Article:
Hey, Scripting Guy! How Can I Save My Outlook Contacts as .MSG Files?

Hey, Scripting Guy! Question

Hey, Scripting Guy! I would like to export all my contacts as .MSG files. Is that possible?
-- FG

SpacerHey, Scripting Guy! AnswerScript Center

Hey, FG. You know, the other day the Scripting Guy who writes this column was watching his … beloved … Seattle Mariners play the Angels. (The Scripting Guy who writes this column enjoys watching the Mariners, because they’re the only ones having a worse year than he is.) As the camera panned through the crowd, the Scripting Guy who writes this column noticed a fan sitting behind home plate, a fan dressed in a complete set of catcher’s gear: facemask, shin guards, chest protector, the works. That was something that the Scripting Guy who writes this column (and who watches a lot of baseball) had never seen before. A few years ago this same Scripting Guy sat next to a fan dressed in a gorilla suit. But a fan dressed as a catcher? That was a new one.

Note. Although he resisted as long as he could, the Scripting Guy who writes this column eventually asked the guy next to him, “Why a gorilla suit?” “I just had this overwhelming urge to wear it,” said the guy in the gorilla suit. “Sometimes you just have to do stuff like this, you know?”

As it turns out, the guy in the catcher’s gear was no ordinary fan; instead, he was (and still is, as far as we know) Johjiman Kita, a Japanese comedian. According to the Seattle Times, one of the cornerstones of Kita’s act is a killer impersonation of Mariner catcher Kenji Johjima; apparently Kita was in town to watch the Mariners and gather more material for his act. Granted, that doesn’t really explain why he had to come to the ballpark dressed in catcher’s gear. But, then again, sometimes you just have to do stuff like this, you know?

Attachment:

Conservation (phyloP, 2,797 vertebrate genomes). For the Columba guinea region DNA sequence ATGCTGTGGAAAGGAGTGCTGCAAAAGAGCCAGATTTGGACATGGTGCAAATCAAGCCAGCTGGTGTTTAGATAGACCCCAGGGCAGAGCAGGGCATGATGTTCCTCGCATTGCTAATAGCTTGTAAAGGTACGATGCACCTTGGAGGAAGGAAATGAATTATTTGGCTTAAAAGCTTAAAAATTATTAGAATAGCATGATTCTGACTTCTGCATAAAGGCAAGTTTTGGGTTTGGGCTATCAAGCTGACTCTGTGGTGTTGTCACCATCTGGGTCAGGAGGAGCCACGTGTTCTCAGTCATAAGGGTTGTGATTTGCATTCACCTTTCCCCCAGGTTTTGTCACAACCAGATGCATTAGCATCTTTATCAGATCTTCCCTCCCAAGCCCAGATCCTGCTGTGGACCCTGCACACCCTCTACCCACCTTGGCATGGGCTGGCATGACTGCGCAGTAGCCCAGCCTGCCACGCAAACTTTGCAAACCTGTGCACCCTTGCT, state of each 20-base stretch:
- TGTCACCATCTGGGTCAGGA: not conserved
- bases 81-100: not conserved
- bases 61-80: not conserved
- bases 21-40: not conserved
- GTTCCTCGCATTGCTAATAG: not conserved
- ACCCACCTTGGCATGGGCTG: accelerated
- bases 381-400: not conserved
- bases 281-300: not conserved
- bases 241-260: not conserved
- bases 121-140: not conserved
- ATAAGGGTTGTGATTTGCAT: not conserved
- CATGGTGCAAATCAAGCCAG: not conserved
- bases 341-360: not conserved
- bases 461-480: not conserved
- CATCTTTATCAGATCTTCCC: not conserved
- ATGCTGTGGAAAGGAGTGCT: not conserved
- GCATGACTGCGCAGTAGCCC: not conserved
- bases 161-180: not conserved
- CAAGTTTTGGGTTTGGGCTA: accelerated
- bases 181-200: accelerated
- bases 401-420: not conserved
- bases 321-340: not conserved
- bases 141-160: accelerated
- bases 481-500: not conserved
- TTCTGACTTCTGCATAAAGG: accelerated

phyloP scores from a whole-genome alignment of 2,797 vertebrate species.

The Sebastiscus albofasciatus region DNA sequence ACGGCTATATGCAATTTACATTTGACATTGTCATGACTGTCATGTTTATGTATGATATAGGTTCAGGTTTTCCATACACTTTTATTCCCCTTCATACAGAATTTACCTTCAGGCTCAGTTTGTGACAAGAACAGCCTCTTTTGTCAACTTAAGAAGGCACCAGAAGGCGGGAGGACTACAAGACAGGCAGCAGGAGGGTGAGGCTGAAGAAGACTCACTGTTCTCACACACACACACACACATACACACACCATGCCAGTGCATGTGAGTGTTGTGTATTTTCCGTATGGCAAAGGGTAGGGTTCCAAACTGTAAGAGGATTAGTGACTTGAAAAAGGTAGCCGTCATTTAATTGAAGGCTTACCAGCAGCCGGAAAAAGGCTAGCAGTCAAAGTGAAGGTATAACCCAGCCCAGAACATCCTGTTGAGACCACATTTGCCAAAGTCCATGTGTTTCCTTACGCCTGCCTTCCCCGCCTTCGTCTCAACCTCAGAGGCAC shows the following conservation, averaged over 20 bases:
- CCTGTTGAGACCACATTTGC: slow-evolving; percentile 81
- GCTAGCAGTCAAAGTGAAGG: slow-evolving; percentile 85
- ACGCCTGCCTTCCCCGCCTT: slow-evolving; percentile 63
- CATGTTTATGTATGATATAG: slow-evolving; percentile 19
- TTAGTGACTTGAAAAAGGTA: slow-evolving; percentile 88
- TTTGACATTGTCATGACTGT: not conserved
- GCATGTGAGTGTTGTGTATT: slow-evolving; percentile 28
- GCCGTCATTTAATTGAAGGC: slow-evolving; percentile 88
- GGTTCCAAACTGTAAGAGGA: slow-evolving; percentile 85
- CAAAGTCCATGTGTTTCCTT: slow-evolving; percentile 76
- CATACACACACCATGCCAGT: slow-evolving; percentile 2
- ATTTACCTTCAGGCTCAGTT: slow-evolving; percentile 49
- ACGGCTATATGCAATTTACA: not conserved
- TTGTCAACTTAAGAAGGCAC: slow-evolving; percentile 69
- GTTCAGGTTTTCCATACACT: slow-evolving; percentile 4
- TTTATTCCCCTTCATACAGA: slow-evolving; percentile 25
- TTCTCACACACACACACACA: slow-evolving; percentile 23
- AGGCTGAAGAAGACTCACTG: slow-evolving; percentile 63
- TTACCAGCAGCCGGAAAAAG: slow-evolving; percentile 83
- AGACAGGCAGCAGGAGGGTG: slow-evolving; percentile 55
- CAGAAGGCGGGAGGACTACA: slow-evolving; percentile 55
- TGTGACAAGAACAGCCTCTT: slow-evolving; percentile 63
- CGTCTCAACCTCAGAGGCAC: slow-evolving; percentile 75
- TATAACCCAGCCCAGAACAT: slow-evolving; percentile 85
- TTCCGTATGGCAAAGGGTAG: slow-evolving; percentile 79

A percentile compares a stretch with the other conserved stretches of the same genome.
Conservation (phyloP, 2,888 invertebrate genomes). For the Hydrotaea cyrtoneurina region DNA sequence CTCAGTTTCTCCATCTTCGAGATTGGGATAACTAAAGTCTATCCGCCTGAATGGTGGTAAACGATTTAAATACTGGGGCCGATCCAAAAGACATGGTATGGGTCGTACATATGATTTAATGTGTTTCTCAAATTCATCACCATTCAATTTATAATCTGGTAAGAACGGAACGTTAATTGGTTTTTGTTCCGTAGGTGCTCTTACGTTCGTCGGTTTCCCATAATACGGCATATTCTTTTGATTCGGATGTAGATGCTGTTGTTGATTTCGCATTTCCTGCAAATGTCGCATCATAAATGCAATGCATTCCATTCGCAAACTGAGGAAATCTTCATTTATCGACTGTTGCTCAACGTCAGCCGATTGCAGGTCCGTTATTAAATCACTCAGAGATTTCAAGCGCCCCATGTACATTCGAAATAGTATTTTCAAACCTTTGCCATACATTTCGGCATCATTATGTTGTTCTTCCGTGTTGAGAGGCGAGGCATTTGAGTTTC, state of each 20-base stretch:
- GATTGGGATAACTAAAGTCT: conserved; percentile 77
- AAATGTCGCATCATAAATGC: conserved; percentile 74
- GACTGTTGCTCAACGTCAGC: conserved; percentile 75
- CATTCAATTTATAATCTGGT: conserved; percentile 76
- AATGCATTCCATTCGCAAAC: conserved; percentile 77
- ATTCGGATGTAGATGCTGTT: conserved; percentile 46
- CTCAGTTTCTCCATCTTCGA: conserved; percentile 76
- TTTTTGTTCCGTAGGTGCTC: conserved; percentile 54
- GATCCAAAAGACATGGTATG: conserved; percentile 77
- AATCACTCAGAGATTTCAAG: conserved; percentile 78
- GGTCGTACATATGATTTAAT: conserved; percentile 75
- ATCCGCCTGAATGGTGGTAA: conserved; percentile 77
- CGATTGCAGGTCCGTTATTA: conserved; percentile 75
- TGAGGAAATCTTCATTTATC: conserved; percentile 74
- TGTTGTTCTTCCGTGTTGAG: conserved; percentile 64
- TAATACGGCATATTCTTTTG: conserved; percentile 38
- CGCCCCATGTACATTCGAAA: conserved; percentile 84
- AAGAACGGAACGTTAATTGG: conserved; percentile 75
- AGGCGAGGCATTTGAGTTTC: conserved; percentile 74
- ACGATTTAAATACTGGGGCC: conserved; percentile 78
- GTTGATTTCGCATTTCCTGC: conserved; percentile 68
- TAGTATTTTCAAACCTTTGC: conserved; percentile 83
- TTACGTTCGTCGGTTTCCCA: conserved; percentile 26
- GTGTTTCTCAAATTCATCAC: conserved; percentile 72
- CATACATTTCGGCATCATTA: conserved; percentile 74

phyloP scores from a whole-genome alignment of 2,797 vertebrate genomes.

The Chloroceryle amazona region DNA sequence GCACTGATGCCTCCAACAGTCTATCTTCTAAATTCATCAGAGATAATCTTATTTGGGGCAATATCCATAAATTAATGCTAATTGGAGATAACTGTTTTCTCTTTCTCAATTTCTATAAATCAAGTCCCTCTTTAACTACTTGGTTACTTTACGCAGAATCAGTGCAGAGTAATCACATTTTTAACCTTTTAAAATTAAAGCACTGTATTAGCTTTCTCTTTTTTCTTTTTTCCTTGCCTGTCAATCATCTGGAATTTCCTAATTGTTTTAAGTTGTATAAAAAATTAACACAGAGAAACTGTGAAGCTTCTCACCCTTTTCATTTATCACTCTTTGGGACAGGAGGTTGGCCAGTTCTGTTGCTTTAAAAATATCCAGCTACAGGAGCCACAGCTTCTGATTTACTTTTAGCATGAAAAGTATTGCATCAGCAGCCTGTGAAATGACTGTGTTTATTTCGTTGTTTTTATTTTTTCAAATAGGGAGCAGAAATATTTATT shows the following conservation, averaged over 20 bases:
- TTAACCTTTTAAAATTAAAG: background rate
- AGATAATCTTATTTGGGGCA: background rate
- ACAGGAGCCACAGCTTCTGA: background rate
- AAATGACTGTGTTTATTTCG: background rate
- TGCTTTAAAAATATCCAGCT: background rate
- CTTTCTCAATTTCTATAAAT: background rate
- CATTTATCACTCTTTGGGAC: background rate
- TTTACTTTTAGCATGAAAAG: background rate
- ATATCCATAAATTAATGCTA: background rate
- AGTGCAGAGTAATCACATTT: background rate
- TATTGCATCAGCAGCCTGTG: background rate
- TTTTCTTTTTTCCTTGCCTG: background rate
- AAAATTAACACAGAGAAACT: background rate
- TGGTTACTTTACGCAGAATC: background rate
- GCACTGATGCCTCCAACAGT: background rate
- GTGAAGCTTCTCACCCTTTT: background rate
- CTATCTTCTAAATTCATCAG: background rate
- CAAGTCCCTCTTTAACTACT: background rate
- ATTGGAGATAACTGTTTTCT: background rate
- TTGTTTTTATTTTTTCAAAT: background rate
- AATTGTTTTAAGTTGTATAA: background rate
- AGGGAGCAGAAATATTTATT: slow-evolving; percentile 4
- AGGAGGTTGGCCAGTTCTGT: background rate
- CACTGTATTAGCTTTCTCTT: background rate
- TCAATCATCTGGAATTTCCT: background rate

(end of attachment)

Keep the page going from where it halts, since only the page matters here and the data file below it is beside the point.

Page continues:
To tell you the truth, the catcher’s gear didn’t interest the Scripting Guy who writes this column all that much; after all, he’s been to football games in December where half the fans were dressed as Santa Claus and the other half were standing around shirtless in the 30-degree weather as a sign of support for the team. (Apparently football players usually don’t care much about winning, but if they look up in the stands and see some guy standing there freezing to death they get all fired up: “Come on, team; let’s go out and win one for the idiot who’s not wearing a shirt.”)

Note. In case you’re wondering, the Scripting Guy who writes his column has never gone to a football game without his shirt, nor has he ever worn a gorilla suit anywhere, let alone to a baseball game. On one occasion he did compliment the Scripting Editor for having the courage to wear a gorilla suit to work, only to find out that – well, never mind.

Instead, what interested the Scripting Guy who writes this column was the notion that someone could make their living by doing an impression of Mariner catcher Kenji Johjima. (No offense to Kenji Johjima, but ….) Needless to say, that seemed a little far-fetched. But, then again, it’s probably no more far-fetched than the idea that someone could make a living by writing a daily scripting column:

Const olFolderContacts = 10
Const olMSG = 3

Set objOutlook = CreateObject("Outlook.Application")
Set objNamespace = objOutlook.GetNamespace("MAPI")

Set colContacts = objNamespace.GetDefaultFolder(olFolderContacts).Items

For Each objContact in colContacts
    If TypeName(objContact) = "ContactItem" Then
        strName = objContact.FullName
        strPath = "C:\Test\" & strName & ".msg"
        objContact.SaveAs strPath, olMSG
    End If

OK, let’s see if we can figure out what’s going on here. To begin with, our script starts out by defining a pair of constants: olFolderContacts (which we’ll use to point the script towards the Contacts folder), and olMSG (which defines the format we want to use when we save each contact.) After defining the two constants we create an instance of the Outlook.Application object, then use this line of code to bind to the MAPI namespace:

Set objNamespace = objOutlook.GetNamespace("MAPI")